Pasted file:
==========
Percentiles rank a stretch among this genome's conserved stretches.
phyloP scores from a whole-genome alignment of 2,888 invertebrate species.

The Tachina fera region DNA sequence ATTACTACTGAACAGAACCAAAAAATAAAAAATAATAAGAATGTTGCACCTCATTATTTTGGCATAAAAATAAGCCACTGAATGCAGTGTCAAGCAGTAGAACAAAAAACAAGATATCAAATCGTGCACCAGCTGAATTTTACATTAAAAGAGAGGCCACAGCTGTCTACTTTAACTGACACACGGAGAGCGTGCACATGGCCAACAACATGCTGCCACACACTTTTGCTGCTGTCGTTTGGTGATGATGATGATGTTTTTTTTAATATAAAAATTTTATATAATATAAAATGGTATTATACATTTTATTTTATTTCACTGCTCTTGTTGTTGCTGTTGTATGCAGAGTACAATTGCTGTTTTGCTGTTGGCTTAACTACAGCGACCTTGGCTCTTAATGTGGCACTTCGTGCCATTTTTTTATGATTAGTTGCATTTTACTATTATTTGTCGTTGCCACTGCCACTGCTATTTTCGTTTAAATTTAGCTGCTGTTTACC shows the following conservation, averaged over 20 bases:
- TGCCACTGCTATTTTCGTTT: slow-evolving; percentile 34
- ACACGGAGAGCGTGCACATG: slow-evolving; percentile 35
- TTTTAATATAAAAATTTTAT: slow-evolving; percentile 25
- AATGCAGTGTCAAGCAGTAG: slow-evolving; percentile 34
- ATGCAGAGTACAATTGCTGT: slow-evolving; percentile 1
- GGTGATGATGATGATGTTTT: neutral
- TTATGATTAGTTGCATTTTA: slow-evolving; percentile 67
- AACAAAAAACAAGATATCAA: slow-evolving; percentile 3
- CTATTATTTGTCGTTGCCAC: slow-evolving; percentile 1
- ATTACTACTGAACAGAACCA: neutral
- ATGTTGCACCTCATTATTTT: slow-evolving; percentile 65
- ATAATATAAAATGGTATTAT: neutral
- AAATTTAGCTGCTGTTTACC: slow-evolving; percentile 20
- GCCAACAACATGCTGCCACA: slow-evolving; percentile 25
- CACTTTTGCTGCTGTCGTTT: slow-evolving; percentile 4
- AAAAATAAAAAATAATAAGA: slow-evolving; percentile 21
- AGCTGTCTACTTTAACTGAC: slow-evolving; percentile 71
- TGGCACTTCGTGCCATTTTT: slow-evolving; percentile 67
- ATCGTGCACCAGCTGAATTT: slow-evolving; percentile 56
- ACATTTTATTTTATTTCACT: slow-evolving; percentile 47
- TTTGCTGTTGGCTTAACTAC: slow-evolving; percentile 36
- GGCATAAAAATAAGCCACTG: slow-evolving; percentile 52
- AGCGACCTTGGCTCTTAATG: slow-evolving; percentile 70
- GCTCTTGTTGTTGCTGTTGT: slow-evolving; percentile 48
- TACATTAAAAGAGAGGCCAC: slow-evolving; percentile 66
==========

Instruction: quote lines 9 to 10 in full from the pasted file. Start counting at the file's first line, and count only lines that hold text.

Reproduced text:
- GGTGATGATGATGATGTTTT: neutral
- TTATGATTAGTTGCATTTTA: slow-evolving; percentile 67